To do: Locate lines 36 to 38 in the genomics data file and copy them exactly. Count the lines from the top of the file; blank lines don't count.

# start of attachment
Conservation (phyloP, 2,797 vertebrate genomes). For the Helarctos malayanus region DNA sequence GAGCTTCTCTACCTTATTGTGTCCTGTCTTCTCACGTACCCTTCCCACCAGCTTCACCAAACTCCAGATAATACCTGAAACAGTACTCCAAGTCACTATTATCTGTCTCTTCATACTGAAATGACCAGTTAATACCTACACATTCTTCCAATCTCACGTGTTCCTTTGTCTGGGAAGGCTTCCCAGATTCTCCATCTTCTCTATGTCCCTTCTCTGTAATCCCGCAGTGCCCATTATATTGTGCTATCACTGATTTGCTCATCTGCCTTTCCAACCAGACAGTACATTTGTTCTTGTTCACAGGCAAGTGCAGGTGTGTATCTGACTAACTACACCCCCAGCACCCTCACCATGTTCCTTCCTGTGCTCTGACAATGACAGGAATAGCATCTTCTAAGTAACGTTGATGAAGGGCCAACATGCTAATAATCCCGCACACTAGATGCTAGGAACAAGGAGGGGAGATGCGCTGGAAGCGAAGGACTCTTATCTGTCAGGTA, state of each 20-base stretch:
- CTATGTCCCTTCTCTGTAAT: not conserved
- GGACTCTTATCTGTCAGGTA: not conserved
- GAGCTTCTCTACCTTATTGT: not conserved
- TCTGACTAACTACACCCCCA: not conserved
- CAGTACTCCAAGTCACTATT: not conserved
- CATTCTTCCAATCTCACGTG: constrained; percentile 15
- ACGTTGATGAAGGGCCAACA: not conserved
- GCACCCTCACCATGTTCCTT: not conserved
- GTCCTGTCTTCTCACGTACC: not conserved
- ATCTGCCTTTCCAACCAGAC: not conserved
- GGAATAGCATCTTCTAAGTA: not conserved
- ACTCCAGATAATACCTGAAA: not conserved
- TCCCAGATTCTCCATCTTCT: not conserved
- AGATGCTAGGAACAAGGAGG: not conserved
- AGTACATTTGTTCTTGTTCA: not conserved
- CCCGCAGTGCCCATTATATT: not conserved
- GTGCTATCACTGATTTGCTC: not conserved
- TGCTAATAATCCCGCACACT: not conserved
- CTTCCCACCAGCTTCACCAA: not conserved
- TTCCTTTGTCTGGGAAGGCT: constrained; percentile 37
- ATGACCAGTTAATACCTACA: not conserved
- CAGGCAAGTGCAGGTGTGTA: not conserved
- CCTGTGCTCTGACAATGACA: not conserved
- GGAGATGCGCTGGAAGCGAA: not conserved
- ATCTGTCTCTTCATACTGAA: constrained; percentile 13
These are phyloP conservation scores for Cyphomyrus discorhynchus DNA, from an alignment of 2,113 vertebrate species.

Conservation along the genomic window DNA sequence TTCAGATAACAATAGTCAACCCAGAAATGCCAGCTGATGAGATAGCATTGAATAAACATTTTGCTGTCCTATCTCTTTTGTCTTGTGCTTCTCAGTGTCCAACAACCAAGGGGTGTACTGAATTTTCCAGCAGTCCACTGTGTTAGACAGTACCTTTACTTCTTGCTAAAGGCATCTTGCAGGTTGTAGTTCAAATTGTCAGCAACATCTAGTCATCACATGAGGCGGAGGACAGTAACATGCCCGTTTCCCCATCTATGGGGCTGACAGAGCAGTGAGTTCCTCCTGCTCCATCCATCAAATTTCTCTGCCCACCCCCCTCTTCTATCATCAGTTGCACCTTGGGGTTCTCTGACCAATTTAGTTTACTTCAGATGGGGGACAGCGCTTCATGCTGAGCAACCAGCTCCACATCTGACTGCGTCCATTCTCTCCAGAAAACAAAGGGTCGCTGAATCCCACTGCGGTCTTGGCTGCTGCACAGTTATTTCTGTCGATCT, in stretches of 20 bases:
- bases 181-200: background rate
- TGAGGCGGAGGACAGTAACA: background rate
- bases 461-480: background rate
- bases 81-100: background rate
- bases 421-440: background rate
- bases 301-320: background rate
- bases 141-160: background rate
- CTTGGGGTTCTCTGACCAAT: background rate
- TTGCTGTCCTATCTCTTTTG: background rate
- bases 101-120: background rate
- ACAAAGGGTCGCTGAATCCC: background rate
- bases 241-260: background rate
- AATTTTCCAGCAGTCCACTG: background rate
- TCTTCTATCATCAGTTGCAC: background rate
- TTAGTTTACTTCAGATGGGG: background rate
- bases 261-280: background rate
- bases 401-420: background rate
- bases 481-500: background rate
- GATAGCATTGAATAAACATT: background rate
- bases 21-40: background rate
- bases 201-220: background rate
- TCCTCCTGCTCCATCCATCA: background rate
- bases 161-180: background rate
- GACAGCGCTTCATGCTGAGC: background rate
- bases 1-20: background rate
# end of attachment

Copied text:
- CTTGGGGTTCTCTGACCAAT: background rate
- TTGCTGTCCTATCTCTTTTG: background rate
- bases 101-120: background rate